Who waits until the end of their life to write about their experiences for posterity? That takes patience and endurance, two traits rendered unnecessary by the advent of the Internet age.
Whether you blog, post a video on YouTube, search for classmates, load photos on Facebook or update your Twitter status, you’re indirectly writing your biography.
In fact, it’s a truer “autobiography” in the sense that the memoirs of today are automatically generated.
The memoirs of the past, published or gathering dust in the attic, consist chiefly of words with a few pictures. The makeup of tomorrow’s memoirs, however, will be a melange of our Internet-throttled lives: portfolios of links, histories, data, videos, conversations… all verbatim.
In essence, we’re creating the memorials to our past through the tools we use in the present, and all without a thought.
It’s a milestone in life, reaching the age when you realize that your parents were not always your parents. Long before you were born, they lived very different lives that you could never witness.
Sure, you might hear stories about your mother’s past or find personal mementos of your dad’s childhood stowed in an crumpled box. But sometimes it feels like the complete story has never been (and may never be) told.
In fact, by the time many young adults begin to care about their parents’ upbringing, it may have become a question too awkward to ask. After knowing each other for so long, it’s oft assumed that the history lesson has been covered somewhere along the way. Why blow the dust off the same book twice?
Now, imagine a different world of decades past, a culture of personal computers, high-speed Internet, and the social network. In short, the culture of today.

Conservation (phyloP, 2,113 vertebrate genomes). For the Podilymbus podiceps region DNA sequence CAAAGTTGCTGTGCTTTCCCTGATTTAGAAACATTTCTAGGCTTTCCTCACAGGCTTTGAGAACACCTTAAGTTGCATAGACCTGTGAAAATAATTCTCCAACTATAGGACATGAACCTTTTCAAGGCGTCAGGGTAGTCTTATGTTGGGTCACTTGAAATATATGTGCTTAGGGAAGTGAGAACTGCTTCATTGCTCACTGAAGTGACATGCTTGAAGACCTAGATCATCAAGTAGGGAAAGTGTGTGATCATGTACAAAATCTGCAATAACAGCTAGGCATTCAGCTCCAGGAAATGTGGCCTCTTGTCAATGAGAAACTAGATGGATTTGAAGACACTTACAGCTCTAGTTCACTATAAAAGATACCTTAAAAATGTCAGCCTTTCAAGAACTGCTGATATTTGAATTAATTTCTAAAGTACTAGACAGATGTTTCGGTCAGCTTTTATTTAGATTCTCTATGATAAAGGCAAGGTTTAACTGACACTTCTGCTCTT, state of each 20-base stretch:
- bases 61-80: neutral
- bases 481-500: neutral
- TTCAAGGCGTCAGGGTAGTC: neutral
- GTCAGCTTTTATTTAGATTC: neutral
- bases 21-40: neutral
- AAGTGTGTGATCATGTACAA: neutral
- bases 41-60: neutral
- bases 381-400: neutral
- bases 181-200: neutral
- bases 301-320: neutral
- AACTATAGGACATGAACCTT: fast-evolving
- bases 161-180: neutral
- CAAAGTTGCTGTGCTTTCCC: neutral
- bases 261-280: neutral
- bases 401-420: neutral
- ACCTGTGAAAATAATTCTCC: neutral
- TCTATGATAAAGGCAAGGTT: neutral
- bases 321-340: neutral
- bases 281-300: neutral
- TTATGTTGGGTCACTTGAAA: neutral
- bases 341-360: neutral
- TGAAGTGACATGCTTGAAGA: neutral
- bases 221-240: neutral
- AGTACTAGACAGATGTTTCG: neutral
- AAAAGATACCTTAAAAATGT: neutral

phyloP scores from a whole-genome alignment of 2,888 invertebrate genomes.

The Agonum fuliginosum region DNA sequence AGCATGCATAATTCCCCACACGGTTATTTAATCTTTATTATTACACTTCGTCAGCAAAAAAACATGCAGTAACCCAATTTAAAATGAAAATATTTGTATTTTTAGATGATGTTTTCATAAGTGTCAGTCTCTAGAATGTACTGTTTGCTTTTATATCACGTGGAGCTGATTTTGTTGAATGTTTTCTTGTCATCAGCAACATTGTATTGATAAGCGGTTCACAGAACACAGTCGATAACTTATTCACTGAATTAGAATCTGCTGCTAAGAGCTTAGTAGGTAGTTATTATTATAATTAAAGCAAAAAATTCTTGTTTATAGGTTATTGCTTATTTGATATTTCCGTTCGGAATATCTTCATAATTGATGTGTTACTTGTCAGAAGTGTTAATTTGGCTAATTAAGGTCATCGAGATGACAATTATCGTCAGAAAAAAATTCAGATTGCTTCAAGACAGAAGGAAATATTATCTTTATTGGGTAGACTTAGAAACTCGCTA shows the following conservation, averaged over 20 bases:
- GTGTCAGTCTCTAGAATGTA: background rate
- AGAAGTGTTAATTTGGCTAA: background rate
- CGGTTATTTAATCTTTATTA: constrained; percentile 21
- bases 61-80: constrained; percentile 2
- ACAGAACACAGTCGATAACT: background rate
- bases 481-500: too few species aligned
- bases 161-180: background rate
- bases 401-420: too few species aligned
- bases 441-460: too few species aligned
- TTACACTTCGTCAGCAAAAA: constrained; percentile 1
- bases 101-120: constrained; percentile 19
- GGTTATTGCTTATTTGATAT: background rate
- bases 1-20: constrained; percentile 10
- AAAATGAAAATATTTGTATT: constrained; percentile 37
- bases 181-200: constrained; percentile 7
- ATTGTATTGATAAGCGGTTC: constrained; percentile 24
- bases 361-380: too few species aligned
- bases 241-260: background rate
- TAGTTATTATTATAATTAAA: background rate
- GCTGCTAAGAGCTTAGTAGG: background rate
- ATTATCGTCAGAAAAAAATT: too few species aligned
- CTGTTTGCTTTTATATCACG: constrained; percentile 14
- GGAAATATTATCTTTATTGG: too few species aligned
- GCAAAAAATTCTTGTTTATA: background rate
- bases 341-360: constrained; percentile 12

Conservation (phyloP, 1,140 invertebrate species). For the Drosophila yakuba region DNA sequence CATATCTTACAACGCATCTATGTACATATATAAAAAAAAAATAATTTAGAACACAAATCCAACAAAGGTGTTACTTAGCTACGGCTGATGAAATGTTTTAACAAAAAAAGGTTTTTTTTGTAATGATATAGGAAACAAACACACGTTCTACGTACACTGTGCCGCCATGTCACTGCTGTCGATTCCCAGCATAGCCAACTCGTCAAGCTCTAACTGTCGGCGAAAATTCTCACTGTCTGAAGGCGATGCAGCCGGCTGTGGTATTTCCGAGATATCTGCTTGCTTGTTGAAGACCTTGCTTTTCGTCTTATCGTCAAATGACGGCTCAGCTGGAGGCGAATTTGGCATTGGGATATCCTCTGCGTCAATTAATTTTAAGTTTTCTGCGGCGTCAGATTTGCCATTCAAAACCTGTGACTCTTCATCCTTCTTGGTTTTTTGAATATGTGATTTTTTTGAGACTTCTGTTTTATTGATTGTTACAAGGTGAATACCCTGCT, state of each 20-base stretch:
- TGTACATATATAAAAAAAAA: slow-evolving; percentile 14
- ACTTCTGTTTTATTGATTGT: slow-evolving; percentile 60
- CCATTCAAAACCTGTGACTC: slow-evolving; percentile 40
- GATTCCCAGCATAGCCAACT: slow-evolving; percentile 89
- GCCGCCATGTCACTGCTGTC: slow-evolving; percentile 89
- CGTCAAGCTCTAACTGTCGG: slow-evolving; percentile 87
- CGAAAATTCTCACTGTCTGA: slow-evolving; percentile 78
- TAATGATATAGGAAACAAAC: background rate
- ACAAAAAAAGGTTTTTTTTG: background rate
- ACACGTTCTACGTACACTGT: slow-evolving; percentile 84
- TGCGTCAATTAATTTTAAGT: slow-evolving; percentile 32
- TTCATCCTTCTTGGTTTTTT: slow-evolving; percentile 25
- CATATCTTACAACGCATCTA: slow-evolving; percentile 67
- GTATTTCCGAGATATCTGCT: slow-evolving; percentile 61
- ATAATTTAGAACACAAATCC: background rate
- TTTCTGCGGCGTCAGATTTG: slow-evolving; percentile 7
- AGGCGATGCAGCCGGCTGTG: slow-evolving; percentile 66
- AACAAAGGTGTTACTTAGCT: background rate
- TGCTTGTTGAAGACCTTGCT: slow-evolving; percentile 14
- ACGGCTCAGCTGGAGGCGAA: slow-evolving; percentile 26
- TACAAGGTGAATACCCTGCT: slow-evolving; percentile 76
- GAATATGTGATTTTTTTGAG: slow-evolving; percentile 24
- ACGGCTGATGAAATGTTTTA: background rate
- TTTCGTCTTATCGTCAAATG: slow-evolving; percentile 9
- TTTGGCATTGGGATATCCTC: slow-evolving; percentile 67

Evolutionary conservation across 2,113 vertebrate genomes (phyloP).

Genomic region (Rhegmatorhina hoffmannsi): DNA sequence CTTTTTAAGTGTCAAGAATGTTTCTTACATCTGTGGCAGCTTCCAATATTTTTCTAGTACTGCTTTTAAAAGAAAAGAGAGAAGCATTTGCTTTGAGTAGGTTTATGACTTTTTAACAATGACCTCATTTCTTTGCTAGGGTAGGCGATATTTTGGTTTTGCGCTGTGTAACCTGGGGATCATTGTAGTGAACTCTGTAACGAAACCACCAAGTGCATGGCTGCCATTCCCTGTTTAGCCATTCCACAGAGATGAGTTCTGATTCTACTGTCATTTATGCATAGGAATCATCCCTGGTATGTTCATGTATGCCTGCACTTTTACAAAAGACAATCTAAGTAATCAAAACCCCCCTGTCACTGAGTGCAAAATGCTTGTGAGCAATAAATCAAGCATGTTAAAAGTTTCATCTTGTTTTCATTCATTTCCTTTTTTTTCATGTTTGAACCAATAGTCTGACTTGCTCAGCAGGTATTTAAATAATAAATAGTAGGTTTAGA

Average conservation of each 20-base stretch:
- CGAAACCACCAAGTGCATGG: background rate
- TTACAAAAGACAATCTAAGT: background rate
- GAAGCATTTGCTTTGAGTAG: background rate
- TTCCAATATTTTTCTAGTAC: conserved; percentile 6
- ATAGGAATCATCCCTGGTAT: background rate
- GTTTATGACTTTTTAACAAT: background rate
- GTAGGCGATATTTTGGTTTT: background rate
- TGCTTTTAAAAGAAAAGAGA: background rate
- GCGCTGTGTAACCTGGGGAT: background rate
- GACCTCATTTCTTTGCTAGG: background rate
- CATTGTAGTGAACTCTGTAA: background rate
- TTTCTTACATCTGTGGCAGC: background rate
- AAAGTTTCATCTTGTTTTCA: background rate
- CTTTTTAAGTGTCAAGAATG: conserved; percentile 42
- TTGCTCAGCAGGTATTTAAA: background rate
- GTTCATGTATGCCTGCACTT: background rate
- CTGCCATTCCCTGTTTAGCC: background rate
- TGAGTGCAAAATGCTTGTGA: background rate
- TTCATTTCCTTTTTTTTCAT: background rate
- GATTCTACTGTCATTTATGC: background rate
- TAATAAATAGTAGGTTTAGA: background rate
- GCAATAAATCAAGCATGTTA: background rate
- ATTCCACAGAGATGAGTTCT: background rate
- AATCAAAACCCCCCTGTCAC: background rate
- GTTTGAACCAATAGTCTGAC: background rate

Your parents tweeted, blogged, published, posted, searched, embedded, and took full advantage of the web to color their lives from an early age.
Suddenly, the pursuit of yore is accessible, the memoir is composed, the material present and searchable. The investigation takes on new ground: virtual ground.
Everything your loved one did is open for history. Memories tweeted can be read, conversations on Facebook walls can be recounted, videos from college can be watched, photos from high school dances perused.
In the digital era, memories increase 10o fold. The story is told for you, by you, without the slightest thought.
Twenty years from today, our children will form a clearer picture of who their parents were before they were born. What you write, read, purchase, upload, download… all are clues that form a clearer picture of who you are. And your kids will take notice… someday.
Facebook will be as much a history book as it is a tool to connect, and its readers will be very interested in what you had to say.